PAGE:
San Juan February 17, 1880 Parts of Kane, Iron, and Piute counties Monticello
Sanpete March 03, 1852 Original county of State of Deseret Manti
Sevier January 16, 1865 Part of Sanpete County Richfield
Summit January 13, 1854 Part of Salt Lake and Green River counties Coalville
Tooele March 03, 1852 Original county of State of Deseret Tooele
Uintah February 18, 1880 Part of Wasatch Vernal
Utah March 03, 1852 Original county of State of Deseret Provo
Wasatch January 17, 1862 Part of Utah and Sanpete counties Heber City
Washington March 03, 1852 Original county of Territory of Utah St. George
Wayne March 10, 1892 Part of Piute County Loa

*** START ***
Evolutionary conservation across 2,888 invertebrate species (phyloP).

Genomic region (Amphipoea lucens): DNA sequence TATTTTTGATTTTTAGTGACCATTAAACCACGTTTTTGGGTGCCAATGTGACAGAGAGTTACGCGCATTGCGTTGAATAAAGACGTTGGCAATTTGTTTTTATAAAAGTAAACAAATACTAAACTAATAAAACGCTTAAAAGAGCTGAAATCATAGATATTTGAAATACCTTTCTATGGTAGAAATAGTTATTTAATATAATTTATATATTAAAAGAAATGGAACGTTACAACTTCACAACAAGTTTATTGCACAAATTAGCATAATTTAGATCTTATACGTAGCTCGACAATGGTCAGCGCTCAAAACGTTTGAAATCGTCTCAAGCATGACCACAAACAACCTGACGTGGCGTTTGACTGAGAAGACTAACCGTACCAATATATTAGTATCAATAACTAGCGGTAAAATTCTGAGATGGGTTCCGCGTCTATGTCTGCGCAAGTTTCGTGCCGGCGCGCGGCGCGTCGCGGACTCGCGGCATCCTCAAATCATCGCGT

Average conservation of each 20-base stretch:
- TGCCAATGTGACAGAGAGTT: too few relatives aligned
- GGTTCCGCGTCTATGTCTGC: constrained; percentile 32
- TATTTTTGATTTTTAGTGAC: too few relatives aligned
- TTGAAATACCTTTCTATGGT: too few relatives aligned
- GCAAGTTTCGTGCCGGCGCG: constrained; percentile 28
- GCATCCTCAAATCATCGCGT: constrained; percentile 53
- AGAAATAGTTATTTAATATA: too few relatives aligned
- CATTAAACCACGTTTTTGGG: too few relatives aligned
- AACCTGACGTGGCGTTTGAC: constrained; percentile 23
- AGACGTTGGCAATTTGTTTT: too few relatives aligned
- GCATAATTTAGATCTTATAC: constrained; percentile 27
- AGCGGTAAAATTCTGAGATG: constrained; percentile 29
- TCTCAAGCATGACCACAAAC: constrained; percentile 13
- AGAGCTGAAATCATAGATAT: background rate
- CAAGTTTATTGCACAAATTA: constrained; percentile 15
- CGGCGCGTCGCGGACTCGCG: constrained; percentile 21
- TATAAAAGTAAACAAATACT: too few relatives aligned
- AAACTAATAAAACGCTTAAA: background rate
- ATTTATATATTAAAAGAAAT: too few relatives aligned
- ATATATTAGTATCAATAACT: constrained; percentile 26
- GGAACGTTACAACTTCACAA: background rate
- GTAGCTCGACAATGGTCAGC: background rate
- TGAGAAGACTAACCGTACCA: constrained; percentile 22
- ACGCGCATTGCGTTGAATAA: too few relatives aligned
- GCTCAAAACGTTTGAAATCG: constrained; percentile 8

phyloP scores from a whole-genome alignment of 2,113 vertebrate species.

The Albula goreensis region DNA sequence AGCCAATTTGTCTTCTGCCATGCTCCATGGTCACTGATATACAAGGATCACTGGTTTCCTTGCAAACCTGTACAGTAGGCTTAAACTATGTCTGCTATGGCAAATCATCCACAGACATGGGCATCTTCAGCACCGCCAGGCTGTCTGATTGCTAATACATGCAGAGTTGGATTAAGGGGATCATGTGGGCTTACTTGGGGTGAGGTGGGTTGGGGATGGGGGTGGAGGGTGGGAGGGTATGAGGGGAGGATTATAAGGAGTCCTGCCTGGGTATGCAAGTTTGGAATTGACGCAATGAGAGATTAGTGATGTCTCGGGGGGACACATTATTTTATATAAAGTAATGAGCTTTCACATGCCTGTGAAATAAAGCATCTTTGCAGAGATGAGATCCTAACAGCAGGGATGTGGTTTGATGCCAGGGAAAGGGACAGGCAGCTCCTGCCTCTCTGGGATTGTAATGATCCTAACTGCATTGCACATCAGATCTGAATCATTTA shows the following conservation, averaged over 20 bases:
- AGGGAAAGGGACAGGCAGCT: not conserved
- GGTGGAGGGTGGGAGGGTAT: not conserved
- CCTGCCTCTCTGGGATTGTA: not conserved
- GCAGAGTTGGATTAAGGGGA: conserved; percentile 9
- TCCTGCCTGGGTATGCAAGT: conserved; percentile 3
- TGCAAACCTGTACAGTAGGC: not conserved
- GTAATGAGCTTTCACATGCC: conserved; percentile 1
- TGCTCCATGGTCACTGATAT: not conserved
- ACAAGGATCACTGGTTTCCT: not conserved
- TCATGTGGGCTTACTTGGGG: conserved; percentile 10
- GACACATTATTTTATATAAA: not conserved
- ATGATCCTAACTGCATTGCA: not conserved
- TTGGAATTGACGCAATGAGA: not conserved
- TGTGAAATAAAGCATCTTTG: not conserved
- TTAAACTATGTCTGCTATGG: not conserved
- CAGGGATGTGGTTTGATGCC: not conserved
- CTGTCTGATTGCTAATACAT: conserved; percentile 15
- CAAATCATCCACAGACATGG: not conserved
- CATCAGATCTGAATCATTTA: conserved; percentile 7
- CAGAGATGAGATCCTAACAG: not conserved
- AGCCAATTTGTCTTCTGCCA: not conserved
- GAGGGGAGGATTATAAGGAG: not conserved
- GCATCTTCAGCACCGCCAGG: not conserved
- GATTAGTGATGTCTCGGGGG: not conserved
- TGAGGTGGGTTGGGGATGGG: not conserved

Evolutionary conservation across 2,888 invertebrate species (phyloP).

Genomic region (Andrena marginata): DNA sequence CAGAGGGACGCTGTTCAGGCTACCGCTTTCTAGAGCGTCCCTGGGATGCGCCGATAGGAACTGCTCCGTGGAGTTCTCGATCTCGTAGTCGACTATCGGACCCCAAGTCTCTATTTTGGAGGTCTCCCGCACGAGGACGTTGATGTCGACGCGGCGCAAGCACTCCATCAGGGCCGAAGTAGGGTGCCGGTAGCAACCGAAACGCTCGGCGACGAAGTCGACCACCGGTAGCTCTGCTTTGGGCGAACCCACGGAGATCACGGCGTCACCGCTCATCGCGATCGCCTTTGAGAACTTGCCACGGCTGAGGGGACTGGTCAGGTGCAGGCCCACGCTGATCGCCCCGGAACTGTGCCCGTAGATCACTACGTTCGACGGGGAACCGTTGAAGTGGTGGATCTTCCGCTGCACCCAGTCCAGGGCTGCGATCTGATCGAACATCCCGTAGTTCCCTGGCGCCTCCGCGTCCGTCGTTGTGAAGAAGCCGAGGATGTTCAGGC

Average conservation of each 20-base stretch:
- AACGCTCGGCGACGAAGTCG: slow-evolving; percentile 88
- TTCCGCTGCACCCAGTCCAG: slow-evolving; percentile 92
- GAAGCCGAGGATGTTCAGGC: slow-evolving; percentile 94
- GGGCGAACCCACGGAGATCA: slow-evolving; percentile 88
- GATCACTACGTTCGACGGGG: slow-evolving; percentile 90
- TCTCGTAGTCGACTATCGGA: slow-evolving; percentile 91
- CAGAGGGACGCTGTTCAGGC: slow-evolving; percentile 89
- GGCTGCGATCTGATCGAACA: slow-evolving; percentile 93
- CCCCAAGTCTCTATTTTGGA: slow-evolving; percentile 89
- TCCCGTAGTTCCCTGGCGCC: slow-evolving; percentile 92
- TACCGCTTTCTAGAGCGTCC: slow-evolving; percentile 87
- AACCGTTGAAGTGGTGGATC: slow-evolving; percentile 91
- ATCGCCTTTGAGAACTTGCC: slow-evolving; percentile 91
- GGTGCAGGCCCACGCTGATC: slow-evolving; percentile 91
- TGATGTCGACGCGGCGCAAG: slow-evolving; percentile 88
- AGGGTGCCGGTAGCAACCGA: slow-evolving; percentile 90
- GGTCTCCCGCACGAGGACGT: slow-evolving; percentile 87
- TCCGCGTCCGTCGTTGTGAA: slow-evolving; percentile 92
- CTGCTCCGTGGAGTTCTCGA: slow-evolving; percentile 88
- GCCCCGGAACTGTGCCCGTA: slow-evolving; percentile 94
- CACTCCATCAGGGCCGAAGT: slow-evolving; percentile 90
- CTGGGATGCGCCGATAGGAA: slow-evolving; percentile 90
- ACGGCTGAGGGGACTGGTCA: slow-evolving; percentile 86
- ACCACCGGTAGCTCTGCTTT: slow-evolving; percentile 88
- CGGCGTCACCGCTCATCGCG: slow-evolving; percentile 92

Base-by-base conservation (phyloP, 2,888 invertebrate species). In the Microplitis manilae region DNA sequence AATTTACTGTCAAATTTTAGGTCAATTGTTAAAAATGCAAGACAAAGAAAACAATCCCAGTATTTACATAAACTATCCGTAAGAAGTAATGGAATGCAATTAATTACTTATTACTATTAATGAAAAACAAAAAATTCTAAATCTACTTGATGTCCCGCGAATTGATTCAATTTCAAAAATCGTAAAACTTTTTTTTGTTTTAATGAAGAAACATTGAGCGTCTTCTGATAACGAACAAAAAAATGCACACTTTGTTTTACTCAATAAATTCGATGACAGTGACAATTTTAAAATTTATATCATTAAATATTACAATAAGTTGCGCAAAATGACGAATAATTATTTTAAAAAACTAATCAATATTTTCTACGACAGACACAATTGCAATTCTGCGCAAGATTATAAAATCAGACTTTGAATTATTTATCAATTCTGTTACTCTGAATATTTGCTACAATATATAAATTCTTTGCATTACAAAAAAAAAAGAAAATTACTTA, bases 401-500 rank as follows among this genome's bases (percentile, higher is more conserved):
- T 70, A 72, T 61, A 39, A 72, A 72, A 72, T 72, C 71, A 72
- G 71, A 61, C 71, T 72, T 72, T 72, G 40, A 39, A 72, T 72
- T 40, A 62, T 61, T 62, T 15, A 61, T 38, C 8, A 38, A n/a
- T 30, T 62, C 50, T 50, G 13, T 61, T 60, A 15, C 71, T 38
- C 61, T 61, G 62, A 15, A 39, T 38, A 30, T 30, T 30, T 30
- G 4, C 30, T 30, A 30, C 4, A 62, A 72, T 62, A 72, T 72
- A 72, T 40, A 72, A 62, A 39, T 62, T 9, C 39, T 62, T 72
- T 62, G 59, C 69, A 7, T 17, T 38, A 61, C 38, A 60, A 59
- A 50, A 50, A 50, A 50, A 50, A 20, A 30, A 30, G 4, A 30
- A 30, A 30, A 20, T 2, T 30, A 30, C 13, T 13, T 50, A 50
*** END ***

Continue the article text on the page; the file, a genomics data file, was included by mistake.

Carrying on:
Weber March 03, 1852 Original county of State of Deseret Ogden

Utah Extinct Counties

Utah has counties that no longer exist. They were created by the state, provincial, or territorial governing administration. A lot of these counties were established and disbanded in the 19th century; county borders have evolved very little since 1900 in the vast most of states. These counties should be looked at when doing ancestry and genealogy research. Pay attention where the courthouse records went to if the county was eliminated or consolidated with a different county.

  • Carson County was estabished on 17 Jan 1854 by the Utah Territory; it was abolished  on 02 Mar 1861. Area now in Nevada
  • Cedar County was estabished on 05 Jan 1856 ; it was abolished  on 17 Jan 1862
  • Desert County was estabished on 03 Mar 1852 ; it was abolished  on 17 Jan 1862
  • Greasewood County was estabished on 05 Jan 1856 ; it was abolished  on 17 Jan 1862